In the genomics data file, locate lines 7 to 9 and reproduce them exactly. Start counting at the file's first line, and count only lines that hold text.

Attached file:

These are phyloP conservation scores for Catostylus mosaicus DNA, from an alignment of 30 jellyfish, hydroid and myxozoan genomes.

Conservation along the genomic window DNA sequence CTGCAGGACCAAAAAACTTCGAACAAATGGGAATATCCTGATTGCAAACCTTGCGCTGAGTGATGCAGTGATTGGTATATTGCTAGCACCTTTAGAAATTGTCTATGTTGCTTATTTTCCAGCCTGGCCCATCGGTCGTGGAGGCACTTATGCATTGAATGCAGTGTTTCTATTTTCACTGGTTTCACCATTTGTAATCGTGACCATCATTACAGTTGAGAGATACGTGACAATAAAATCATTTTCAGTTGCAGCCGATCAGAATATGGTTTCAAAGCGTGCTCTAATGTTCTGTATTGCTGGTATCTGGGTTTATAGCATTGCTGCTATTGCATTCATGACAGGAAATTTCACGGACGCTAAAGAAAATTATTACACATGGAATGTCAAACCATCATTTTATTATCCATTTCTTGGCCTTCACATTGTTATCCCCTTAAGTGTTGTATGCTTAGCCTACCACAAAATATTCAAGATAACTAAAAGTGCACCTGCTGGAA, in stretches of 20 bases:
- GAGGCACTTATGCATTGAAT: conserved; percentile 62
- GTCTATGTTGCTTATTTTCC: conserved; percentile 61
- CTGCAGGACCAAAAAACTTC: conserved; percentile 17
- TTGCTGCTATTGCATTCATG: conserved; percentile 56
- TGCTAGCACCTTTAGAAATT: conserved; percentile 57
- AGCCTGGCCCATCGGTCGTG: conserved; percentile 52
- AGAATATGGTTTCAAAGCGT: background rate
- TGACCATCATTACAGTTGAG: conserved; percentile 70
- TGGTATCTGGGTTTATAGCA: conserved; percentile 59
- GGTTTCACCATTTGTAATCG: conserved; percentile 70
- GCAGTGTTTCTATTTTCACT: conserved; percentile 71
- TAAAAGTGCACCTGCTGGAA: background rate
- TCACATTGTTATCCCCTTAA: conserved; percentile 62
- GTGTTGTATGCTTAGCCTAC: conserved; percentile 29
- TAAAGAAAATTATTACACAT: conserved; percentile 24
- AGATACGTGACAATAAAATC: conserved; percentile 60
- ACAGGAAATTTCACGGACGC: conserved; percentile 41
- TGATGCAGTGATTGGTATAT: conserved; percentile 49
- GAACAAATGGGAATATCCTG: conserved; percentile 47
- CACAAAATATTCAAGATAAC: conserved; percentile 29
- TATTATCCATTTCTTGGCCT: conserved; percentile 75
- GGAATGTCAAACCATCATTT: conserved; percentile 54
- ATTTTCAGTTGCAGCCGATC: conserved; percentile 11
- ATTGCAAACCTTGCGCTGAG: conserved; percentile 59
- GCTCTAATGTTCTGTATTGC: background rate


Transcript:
- TGCTAGCACCTTTAGAAATT: conserved; percentile 57
- AGCCTGGCCCATCGGTCGTG: conserved; percentile 52
- AGAATATGGTTTCAAAGCGT: background rate